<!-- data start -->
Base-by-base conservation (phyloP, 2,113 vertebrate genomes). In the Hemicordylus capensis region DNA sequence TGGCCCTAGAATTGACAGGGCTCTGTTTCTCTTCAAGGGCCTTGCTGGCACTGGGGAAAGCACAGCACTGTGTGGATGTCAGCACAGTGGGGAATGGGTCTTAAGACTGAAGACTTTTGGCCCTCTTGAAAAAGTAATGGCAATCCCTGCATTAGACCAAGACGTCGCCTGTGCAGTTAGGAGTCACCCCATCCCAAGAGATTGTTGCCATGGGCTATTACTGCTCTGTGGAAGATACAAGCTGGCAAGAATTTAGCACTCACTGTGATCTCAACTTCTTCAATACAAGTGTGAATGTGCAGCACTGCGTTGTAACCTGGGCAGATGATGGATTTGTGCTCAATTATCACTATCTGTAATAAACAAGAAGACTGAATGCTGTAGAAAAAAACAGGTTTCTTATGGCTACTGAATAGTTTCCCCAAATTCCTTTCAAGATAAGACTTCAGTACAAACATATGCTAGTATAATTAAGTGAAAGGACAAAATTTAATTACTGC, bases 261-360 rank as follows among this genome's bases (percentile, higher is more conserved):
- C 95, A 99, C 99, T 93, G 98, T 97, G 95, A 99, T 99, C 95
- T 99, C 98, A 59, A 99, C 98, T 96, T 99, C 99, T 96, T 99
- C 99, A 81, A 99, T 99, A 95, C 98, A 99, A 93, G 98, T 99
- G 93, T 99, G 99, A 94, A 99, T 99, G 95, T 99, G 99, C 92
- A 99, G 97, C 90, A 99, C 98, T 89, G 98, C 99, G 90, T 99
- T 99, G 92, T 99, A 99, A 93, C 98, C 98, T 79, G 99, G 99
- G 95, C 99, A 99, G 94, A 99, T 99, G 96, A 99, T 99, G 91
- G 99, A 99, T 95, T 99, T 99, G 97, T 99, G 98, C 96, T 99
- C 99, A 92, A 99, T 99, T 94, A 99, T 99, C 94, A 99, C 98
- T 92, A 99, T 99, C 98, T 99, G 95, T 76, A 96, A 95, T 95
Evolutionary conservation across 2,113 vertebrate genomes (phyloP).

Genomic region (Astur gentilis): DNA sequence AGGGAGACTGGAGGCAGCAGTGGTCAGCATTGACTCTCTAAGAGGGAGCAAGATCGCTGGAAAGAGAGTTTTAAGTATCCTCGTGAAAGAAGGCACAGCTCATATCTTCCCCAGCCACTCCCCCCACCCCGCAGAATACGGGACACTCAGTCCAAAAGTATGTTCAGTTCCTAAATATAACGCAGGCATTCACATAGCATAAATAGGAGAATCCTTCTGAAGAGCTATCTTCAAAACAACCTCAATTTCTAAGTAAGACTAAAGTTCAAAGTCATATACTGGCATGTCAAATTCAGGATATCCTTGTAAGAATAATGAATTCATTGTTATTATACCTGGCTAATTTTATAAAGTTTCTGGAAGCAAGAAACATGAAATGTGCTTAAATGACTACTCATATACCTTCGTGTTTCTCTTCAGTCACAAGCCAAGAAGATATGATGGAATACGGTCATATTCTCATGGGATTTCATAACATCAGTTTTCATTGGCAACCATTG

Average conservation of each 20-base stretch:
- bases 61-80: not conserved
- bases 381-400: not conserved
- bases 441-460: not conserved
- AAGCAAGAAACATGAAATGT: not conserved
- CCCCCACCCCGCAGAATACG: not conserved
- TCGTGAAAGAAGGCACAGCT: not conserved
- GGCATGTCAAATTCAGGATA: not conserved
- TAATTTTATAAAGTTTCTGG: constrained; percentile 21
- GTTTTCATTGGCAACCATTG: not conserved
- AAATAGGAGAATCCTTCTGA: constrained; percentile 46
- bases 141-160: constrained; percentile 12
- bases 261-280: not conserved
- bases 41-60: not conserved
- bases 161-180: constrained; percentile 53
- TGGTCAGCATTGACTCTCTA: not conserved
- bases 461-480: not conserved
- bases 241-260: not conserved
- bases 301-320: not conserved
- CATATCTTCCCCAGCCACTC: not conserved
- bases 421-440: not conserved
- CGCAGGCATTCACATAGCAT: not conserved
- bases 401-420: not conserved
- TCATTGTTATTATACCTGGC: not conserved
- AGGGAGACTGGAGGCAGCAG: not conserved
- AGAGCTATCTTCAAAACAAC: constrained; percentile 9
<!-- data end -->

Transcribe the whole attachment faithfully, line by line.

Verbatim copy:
Base-by-base conservation (phyloP, 2,113 vertebrate genomes). In the Hemicordylus capensis region DNA sequence TGGCCCTAGAATTGACAGGGCTCTGTTTCTCTTCAAGGGCCTTGCTGGCACTGGGGAAAGCACAGCACTGTGTGGATGTCAGCACAGTGGGGAATGGGTCTTAAGACTGAAGACTTTTGGCCCTCTTGAAAAAGTAATGGCAATCCCTGCATTAGACCAAGACGTCGCCTGTGCAGTTAGGAGTCACCCCATCCCAAGAGATTGTTGCCATGGGCTATTACTGCTCTGTGGAAGATACAAGCTGGCAAGAATTTAGCACTCACTGTGATCTCAACTTCTTCAATACAAGTGTGAATGTGCAGCACTGCGTTGTAACCTGGGCAGATGATGGATTTGTGCTCAATTATCACTATCTGTAATAAACAAGAAGACTGAATGCTGTAGAAAAAAACAGGTTTCTTATGGCTACTGAATAGTTTCCCCAAATTCCTTTCAAGATAAGACTTCAGTACAAACATATGCTAGTATAATTAAGTGAAAGGACAAAATTTAATTACTGC, bases 261-360 rank as follows among this genome's bases (percentile, higher is more conserved):
- C 95, A 99, C 99, T 93, G 98, T 97, G 95, A 99, T 99, C 95
- T 99, C 98, A 59, A 99, C 98, T 96, T 99, C 99, T 96, T 99
- C 99, A 81, A 99, T 99, A 95, C 98, A 99, A 93, G 98, T 99
- G 93, T 99, G 99, A 94, A 99, T 99, G 95, T 99, G 99, C 92
- A 99, G 97, C 90, A 99, C 98, T 89, G 98, C 99, G 90, T 99
- T 99, G 92, T 99, A 99, A 93, C 98, C 98, T 79, G 99, G 99
- G 95, C 99, A 99, G 94, A 99, T 99, G 96, A 99, T 99, G 91
- G 99, A 99, T 95, T 99, T 99, G 97, T 99, G 98, C 96, T 99
- C 99, A 92, A 99, T 99, T 94, A 99, T 99, C 94, A 99, C 98
- T 92, A 99, T 99, C 98, T 99, G 95, T 76, A 96, A 95, T 95
Evolutionary conservation across 2,113 vertebrate genomes (phyloP).

Genomic region (Astur gentilis): DNA sequence AGGGAGACTGGAGGCAGCAGTGGTCAGCATTGACTCTCTAAGAGGGAGCAAGATCGCTGGAAAGAGAGTTTTAAGTATCCTCGTGAAAGAAGGCACAGCTCATATCTTCCCCAGCCACTCCCCCCACCCCGCAGAATACGGGACACTCAGTCCAAAAGTATGTTCAGTTCCTAAATATAACGCAGGCATTCACATAGCATAAATAGGAGAATCCTTCTGAAGAGCTATCTTCAAAACAACCTCAATTTCTAAGTAAGACTAAAGTTCAAAGTCATATACTGGCATGTCAAATTCAGGATATCCTTGTAAGAATAATGAATTCATTGTTATTATACCTGGCTAATTTTATAAAGTTTCTGGAAGCAAGAAACATGAAATGTGCTTAAATGACTACTCATATACCTTCGTGTTTCTCTTCAGTCACAAGCCAAGAAGATATGATGGAATACGGTCATATTCTCATGGGATTTCATAACATCAGTTTTCATTGGCAACCATTG

Average conservation of each 20-base stretch:
- bases 61-80: not conserved
- bases 381-400: not conserved
- bases 441-460: not conserved
- AAGCAAGAAACATGAAATGT: not conserved
- CCCCCACCCCGCAGAATACG: not conserved
- TCGTGAAAGAAGGCACAGCT: not conserved
- GGCATGTCAAATTCAGGATA: not conserved
- TAATTTTATAAAGTTTCTGG: constrained; percentile 21
- GTTTTCATTGGCAACCATTG: not conserved
- AAATAGGAGAATCCTTCTGA: constrained; percentile 46
- bases 141-160: constrained; percentile 12
- bases 261-280: not conserved
- bases 41-60: not conserved
- bases 161-180: constrained; percentile 53
- TGGTCAGCATTGACTCTCTA: not conserved
- bases 461-480: not conserved
- bases 241-260: not conserved
- bases 301-320: not conserved
- CATATCTTCCCCAGCCACTC: not conserved
- bases 421-440: not conserved
- CGCAGGCATTCACATAGCAT: not conserved
- bases 401-420: not conserved
- TCATTGTTATTATACCTGGC: not conserved
- AGGGAGACTGGAGGCAGCAG: not conserved
- AGAGCTATCTTCAAAACAAC: constrained; percentile 9